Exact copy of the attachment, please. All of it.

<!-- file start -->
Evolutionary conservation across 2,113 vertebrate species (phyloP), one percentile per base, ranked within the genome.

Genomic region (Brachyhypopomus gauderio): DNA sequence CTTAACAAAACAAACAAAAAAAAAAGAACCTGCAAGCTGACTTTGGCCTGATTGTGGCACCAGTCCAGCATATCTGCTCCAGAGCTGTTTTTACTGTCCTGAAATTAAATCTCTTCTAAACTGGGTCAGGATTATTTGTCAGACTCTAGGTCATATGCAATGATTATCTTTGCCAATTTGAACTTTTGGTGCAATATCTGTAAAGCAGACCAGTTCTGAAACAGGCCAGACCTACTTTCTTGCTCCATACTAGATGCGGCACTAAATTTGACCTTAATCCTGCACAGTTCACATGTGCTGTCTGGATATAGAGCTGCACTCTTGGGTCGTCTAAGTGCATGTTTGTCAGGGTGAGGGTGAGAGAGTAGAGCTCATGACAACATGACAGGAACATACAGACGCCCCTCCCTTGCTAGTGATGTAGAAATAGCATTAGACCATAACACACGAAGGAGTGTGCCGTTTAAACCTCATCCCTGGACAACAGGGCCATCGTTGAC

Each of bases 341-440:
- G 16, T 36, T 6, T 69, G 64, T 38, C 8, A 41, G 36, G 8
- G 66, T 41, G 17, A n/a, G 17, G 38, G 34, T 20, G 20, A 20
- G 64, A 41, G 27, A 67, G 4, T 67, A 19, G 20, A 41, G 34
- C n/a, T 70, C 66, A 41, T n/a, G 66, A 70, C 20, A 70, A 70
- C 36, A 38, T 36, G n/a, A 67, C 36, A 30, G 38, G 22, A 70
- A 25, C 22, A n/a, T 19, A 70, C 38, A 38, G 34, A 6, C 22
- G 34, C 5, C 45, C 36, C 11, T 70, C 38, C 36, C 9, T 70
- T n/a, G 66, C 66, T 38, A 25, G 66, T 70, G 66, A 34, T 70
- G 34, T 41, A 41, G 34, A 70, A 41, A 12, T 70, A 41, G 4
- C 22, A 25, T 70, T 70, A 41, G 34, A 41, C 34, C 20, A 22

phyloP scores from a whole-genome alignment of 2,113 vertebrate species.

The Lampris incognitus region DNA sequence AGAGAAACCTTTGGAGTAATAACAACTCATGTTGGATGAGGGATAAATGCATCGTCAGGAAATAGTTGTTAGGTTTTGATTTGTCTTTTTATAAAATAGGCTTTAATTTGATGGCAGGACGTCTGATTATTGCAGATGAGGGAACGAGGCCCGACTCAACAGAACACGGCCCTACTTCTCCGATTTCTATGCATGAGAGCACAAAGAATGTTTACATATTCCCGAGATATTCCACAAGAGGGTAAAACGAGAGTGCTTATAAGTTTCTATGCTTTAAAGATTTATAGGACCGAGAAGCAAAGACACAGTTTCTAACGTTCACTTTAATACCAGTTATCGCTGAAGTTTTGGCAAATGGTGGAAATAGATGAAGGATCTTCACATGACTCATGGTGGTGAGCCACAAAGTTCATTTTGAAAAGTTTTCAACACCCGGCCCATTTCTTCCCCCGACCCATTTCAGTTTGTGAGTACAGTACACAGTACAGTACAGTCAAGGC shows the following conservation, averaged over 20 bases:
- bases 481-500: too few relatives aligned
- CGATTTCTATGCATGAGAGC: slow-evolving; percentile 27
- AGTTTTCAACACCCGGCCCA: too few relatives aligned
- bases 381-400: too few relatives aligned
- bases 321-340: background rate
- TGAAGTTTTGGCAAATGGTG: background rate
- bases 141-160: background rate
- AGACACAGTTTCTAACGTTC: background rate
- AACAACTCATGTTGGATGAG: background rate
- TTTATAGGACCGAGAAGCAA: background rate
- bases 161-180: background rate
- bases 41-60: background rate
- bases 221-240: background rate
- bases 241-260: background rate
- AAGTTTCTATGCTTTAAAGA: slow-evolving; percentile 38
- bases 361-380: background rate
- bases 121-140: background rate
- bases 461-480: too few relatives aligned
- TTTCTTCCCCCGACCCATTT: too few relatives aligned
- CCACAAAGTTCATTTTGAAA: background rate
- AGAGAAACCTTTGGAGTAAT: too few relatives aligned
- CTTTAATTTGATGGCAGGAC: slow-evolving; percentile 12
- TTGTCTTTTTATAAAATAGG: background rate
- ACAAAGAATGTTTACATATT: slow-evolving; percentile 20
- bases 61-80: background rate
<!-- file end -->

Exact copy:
Evolutionary conservation across 2,113 vertebrate species (phyloP), one percentile per base, ranked within the genome.

Genomic region (Brachyhypopomus gauderio): DNA sequence CTTAACAAAACAAACAAAAAAAAAAGAACCTGCAAGCTGACTTTGGCCTGATTGTGGCACCAGTCCAGCATATCTGCTCCAGAGCTGTTTTTACTGTCCTGAAATTAAATCTCTTCTAAACTGGGTCAGGATTATTTGTCAGACTCTAGGTCATATGCAATGATTATCTTTGCCAATTTGAACTTTTGGTGCAATATCTGTAAAGCAGACCAGTTCTGAAACAGGCCAGACCTACTTTCTTGCTCCATACTAGATGCGGCACTAAATTTGACCTTAATCCTGCACAGTTCACATGTGCTGTCTGGATATAGAGCTGCACTCTTGGGTCGTCTAAGTGCATGTTTGTCAGGGTGAGGGTGAGAGAGTAGAGCTCATGACAACATGACAGGAACATACAGACGCCCCTCCCTTGCTAGTGATGTAGAAATAGCATTAGACCATAACACACGAAGGAGTGTGCCGTTTAAACCTCATCCCTGGACAACAGGGCCATCGTTGAC

Each of bases 341-440:
- G 16, T 36, T 6, T 69, G 64, T 38, C 8, A 41, G 36, G 8
- G 66, T 41, G 17, A n/a, G 17, G 38, G 34, T 20, G 20, A 20
- G 64, A 41, G 27, A 67, G 4, T 67, A 19, G 20, A 41, G 34
- C n/a, T 70, C 66, A 41, T n/a, G 66, A 70, C 20, A 70, A 70
- C 36, A 38, T 36, G n/a, A 67, C 36, A 30, G 38, G 22, A 70
- A 25, C 22, A n/a, T 19, A 70, C 38, A 38, G 34, A 6, C 22
- G 34, C 5, C 45, C 36, C 11, T 70, C 38, C 36, C 9, T 70
- T n/a, G 66, C 66, T 38, A 25, G 66, T 70, G 66, A 34, T 70
- G 34, T 41, A 41, G 34, A 70, A 41, A 12, T 70, A 41, G 4
- C 22, A 25, T 70, T 70, A 41, G 34, A 41, C 34, C 20, A 22

phyloP scores from a whole-genome alignment of 2,113 vertebrate species.

The Lampris incognitus region DNA sequence AGAGAAACCTTTGGAGTAATAACAACTCATGTTGGATGAGGGATAAATGCATCGTCAGGAAATAGTTGTTAGGTTTTGATTTGTCTTTTTATAAAATAGGCTTTAATTTGATGGCAGGACGTCTGATTATTGCAGATGAGGGAACGAGGCCCGACTCAACAGAACACGGCCCTACTTCTCCGATTTCTATGCATGAGAGCACAAAGAATGTTTACATATTCCCGAGATATTCCACAAGAGGGTAAAACGAGAGTGCTTATAAGTTTCTATGCTTTAAAGATTTATAGGACCGAGAAGCAAAGACACAGTTTCTAACGTTCACTTTAATACCAGTTATCGCTGAAGTTTTGGCAAATGGTGGAAATAGATGAAGGATCTTCACATGACTCATGGTGGTGAGCCACAAAGTTCATTTTGAAAAGTTTTCAACACCCGGCCCATTTCTTCCCCCGACCCATTTCAGTTTGTGAGTACAGTACACAGTACAGTACAGTCAAGGC shows the following conservation, averaged over 20 bases:
- bases 481-500: too few relatives aligned
- CGATTTCTATGCATGAGAGC: slow-evolving; percentile 27
- AGTTTTCAACACCCGGCCCA: too few relatives aligned
- bases 381-400: too few relatives aligned
- bases 321-340: background rate
- TGAAGTTTTGGCAAATGGTG: background rate
- bases 141-160: background rate
- AGACACAGTTTCTAACGTTC: background rate
- AACAACTCATGTTGGATGAG: background rate
- TTTATAGGACCGAGAAGCAA: background rate
- bases 161-180: background rate
- bases 41-60: background rate
- bases 221-240: background rate
- bases 241-260: background rate
- AAGTTTCTATGCTTTAAAGA: slow-evolving; percentile 38
- bases 361-380: background rate
- bases 121-140: background rate
- bases 461-480: too few relatives aligned
- TTTCTTCCCCCGACCCATTT: too few relatives aligned
- CCACAAAGTTCATTTTGAAA: background rate
- AGAGAAACCTTTGGAGTAAT: too few relatives aligned
- CTTTAATTTGATGGCAGGAC: slow-evolving; percentile 12
- TTGTCTTTTTATAAAATAGG: background rate
- ACAAAGAATGTTTACATATT: slow-evolving; percentile 20
- bases 61-80: background rate